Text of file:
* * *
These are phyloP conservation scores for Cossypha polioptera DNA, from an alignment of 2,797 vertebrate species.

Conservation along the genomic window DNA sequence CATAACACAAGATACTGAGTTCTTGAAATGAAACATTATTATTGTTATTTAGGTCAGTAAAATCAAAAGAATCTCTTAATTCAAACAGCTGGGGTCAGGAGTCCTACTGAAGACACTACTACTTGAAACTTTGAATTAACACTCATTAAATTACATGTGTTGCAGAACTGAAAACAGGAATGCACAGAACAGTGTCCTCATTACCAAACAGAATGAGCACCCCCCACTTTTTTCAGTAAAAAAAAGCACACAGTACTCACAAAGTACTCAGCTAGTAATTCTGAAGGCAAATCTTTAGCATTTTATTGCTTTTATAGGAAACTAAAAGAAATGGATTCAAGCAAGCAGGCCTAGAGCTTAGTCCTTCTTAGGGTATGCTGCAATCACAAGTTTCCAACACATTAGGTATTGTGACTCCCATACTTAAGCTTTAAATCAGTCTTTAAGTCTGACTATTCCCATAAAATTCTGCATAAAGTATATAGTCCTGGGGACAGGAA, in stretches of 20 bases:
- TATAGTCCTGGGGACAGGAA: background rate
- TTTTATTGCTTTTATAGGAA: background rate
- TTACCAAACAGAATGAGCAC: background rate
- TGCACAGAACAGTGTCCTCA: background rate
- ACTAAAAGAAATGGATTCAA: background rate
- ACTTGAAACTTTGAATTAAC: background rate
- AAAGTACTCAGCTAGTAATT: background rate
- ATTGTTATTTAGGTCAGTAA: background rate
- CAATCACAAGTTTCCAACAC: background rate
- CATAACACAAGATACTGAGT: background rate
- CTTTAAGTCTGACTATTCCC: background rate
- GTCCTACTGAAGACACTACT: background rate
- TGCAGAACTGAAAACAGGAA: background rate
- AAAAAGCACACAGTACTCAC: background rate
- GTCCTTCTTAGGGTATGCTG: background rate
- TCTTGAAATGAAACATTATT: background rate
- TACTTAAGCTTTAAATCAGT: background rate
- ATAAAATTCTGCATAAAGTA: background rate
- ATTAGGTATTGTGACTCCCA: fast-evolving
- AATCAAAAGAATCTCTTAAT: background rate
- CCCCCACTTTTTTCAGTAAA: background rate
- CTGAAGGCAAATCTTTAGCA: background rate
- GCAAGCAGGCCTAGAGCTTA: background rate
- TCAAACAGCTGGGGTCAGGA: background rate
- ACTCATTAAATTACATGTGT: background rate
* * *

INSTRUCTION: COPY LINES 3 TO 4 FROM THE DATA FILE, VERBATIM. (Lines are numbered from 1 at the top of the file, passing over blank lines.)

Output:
- TATAGTCCTGGGGACAGGAA: background rate
- TTTTATTGCTTTTATAGGAA: background rate